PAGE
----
This is the danger of sleeping by my cell phone: on the one hand, the alarm will wake me up, but on the other hand I might write a text message to my upstairs neighbor/maybe soulmate/token school maybe lesbo/dream spirit animal guide, as I did in this case and worse, I hit send and went back to sleep.
A pounding at the front door of the apartment jolted me up off the couch. Waking up fully I remembered the text message that I had just sent, and realized I sent it not seconds ago, but long enough for Alex (the aforementioned riddle, wrapped in a vocabulary quiz) to walk leisurely down three stories and try to knock my door out of its frame.
I grabbed the book she lent me, so I could give it back to her if I was at a loss for words.
I actually read it cover to cover, without using a dictionary — which is of course something I can never prove. Knowing Alex has taught me that I can be intelligent in a way she would respect, but only in circumstances where there is no way of her knowing about it, ever.
I opened the door and she stepped into my personal space.
“Hello! I’d like the fifteen cents your laziness just cost me.”
She backed off, maybe to better display her angry, toothpaste commercial smile, or maybe because she somehow knew I couldn’t speak otherwise.
“Absolutely” I said. “Absolutely… and your book back too! I… finished reading it.” I said.
She walked past me and flopped down on the still warm couch.
I sat next to her and just looked at her, then handed her the book.
“Thanks,” she said, and produced a new (or not new, but different) paperback book for me.
“This one’s a really great size because you can just back-pocket it and be a stealth intellectual,” she explained.
“Oh, I am,” I said, and she smiled at me, so I said, “I am a black ops covert intellectual. I am James Bond, and you never saw me… reading.”
She laughed, too hard, but I laughed with her.
Then I remembered the text message, inviting her to go on this road trip to New Orleans.
“It’s carnivale season” I said, with as much careful pronunciation as I had in me, but she looked at me with less than approval.
“Carni-val-e means ‘farewell the flesh’ like, letting to of this world,” I said profoundly.
She forced a smile.
“Eh…” She thought about it. “Not really. It means Goodbye Meat.”
“I mean… uh, that’s kind of like…”
“No. Like meat for eating,” she said mercilessly. “Goodbye meat is about giving up meat for Lent.”
“Is Lent also like… pagan?”
Half her face fell slack, like she’d had a stroke while I was speaking, but shook it off.
“It’s Catholic — carnival is the start of the Lent season and Fat Tuesday, Mardi Gras, refers to food also, rooted in the same tradition. No matter what certain fantasy franchises try to sell you, Latin is a dead language outside of the Catholic Church, so if you hear ‘carne levare!’ don’t think pagan wizards in big pointy hats, think popes and cardinals.”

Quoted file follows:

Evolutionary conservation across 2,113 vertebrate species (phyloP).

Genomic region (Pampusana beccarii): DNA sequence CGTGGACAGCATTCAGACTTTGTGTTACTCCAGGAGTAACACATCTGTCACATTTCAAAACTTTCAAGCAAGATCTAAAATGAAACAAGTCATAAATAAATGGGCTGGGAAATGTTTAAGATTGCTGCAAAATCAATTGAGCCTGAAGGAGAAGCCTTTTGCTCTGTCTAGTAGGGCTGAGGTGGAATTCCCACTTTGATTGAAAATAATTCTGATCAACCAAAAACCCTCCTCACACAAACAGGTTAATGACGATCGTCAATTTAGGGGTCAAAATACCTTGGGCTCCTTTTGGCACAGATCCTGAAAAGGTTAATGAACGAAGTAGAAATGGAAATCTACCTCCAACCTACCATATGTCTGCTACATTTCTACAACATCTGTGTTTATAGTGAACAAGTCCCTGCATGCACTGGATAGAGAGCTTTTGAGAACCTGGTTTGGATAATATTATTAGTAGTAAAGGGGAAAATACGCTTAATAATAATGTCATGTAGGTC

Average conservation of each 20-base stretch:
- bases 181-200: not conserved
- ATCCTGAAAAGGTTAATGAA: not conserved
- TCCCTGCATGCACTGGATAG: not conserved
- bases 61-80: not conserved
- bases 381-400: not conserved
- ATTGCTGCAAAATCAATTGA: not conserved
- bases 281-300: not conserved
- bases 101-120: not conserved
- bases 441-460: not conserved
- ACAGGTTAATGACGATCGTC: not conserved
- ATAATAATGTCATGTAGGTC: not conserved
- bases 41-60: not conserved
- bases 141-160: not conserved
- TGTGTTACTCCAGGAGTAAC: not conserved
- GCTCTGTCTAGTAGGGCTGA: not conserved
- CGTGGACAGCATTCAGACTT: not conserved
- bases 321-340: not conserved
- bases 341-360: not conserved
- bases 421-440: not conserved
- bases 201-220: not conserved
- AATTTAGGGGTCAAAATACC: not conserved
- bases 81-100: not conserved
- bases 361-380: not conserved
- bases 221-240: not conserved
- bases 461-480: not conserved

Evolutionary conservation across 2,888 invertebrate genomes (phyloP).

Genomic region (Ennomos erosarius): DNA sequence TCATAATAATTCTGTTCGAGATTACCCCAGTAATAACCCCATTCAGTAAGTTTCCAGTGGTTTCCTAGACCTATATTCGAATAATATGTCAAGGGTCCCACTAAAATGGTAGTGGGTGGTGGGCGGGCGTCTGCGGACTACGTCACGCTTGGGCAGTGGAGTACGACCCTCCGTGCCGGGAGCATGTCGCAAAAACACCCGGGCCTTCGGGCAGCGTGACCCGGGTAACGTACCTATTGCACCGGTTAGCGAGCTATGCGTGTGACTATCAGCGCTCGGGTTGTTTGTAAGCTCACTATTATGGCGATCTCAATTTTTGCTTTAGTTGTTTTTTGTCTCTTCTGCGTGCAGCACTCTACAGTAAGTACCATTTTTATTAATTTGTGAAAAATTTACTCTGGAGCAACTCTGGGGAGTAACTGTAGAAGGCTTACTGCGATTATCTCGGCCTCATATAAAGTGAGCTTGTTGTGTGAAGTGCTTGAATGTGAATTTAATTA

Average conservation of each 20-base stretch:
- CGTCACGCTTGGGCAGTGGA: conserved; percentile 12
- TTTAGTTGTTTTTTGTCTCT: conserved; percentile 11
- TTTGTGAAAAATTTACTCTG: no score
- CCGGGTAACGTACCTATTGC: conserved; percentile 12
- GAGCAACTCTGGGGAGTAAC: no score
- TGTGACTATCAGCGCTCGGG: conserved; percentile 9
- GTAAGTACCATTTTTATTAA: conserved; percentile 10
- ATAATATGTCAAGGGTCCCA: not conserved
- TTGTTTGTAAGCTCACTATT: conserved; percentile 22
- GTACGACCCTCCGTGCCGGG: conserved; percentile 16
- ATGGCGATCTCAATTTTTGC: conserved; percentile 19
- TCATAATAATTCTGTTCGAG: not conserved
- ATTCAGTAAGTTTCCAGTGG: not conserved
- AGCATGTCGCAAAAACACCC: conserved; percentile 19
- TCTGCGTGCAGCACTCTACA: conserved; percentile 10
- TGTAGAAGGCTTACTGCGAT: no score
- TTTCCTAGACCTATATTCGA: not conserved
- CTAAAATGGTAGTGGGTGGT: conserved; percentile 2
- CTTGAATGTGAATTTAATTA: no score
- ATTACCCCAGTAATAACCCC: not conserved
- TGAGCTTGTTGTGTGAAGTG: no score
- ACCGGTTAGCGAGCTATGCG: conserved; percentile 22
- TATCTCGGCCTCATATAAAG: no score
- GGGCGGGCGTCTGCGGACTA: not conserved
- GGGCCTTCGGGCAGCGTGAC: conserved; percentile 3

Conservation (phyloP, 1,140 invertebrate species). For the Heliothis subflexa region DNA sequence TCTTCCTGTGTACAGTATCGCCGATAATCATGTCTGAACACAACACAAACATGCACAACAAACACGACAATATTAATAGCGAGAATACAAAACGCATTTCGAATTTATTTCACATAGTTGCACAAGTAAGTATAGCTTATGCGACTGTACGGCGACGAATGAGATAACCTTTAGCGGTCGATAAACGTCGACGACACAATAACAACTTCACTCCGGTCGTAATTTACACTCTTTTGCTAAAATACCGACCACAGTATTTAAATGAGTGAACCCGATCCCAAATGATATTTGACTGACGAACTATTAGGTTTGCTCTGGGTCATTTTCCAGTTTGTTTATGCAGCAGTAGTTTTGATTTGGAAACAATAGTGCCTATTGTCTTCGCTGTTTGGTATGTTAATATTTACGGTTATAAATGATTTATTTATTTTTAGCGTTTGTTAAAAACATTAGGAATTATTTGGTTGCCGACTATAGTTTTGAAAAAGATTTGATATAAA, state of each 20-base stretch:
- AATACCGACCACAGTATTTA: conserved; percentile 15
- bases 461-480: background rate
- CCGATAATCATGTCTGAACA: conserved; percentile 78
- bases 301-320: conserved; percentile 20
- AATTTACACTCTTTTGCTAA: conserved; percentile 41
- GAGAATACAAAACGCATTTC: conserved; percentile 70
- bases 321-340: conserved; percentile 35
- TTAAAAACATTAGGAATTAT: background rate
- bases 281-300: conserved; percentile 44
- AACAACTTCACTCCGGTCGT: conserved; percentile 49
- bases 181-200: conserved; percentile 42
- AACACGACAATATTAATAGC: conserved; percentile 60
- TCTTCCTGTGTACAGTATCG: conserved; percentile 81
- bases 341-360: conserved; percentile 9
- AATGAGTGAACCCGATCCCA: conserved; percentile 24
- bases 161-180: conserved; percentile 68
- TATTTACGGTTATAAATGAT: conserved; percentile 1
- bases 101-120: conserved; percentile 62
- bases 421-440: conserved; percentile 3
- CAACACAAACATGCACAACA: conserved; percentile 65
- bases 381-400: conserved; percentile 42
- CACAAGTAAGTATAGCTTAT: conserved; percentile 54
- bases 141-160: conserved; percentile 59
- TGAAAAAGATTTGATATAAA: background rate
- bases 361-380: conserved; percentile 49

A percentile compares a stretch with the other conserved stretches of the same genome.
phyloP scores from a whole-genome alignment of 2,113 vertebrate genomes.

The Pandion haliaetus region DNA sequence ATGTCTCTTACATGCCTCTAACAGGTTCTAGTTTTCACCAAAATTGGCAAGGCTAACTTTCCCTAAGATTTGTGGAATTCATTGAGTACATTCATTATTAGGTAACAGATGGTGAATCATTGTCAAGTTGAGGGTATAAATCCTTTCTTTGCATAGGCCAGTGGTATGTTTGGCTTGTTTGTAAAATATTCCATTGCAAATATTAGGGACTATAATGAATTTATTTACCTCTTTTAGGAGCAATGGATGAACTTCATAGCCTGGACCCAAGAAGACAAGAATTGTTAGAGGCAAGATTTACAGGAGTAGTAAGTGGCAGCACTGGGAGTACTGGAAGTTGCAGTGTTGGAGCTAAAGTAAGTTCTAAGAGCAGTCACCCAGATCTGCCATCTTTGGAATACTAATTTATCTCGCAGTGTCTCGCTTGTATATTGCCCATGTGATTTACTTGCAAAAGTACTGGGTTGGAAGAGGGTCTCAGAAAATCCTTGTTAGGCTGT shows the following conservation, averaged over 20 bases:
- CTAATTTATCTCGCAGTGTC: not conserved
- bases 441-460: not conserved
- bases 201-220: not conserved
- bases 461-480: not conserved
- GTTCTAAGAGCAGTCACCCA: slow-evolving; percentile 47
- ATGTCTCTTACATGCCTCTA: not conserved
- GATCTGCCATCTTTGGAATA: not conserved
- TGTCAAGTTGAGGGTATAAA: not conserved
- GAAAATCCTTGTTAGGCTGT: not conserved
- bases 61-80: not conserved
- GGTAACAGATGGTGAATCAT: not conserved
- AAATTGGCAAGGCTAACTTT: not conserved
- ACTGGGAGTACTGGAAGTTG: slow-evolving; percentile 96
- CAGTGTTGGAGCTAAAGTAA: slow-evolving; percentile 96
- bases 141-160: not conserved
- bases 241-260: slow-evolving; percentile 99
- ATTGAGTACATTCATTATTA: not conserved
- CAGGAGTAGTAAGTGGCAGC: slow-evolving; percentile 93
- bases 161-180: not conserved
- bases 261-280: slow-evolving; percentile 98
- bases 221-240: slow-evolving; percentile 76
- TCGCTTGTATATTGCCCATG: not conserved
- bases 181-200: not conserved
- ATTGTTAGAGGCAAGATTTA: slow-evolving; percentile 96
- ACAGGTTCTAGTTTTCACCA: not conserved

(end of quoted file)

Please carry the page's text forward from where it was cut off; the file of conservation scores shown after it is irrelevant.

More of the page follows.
“In big, pointy hats.”
“There you go.”
“Okay, but… then it’s a coincidence that…”
But I didn’t have anything to add. Carne-val and the Mardi Gras voodoo was going the way of the tooth fairy, fast.
“That they wind up being so carnal. But like I said, it’s lunch meat, not our ephemeral bodies, and such a foresaking of flesh is just… popular etymology,” she said, spitting ‘popular etymology’ like she would say “buzz words” or “fuck-tard”.
“So, is everyone at Mardi Gras Catholic?” I asked, only because I knew it couldn’t be true.
“No, some of them are with Girls Gone Wild,” she said, and it hit me less like a joke and more like an accusation. Soft core in conversation makes me panic, because I can never remember if I’m supposed to pretend I’m offended or pretend I’m not. Sometimes I overcompensate and do something stupid, like telling my idiot friends I’d go on their road trip, or like trying to convince Alex I’m not that crude and carnal, and I’m not, but just barely.
“Look, okay,” she said, “I’m not… saying that I’m better than anybody else, I’m not. I only recognize the problem with indulging in what you want to abstain from… because — because I’ve made the same mistake. I just wouldn’t feel safe in the place they all go to make that mistake at once. You know?”
She was trying to be reasonable, she looked at me and smiled (God bless her) patiently, but I really wasn’t paying attention. I was remembering something we’d said.
“Remember one time,” I tried, “I asked you why there isn’t a Straight Pride Parade, and I didn’t mean anything by it” — which she wasn’t buying if she got one free — “And you said ‘it’s called Mardi Gras‘.”
She didn’t remember. Her joke caught her off guard and she almost giggled, which made her, for the moment, less scary.
I said, “Alex…” and the moment had passed.
She didn’t look at me, but was fixed on me, turning her head away, but her ear toward me, like cats do.
“Alex, are you gay?”
For a terrible moment, nothing happened, then she laughed, got up and smiled at me like she’d tell me what was funny and I’d laugh too, but instead, she walked out and closed the door behind her. I thought it was a joke and I waited for her to jump in, to talk about it, or change the subject, anything. I went to the door — to do what exactly? I reached towards the doorknob but felt this creeping uncertainty, and I locked it, like I could keep it out.
Sarah Prentice is a graduate at the University of Minnesota’s College of Food, Agriculture and Natural Sciences. She writes and makes art in Saint Paul, Minnesota.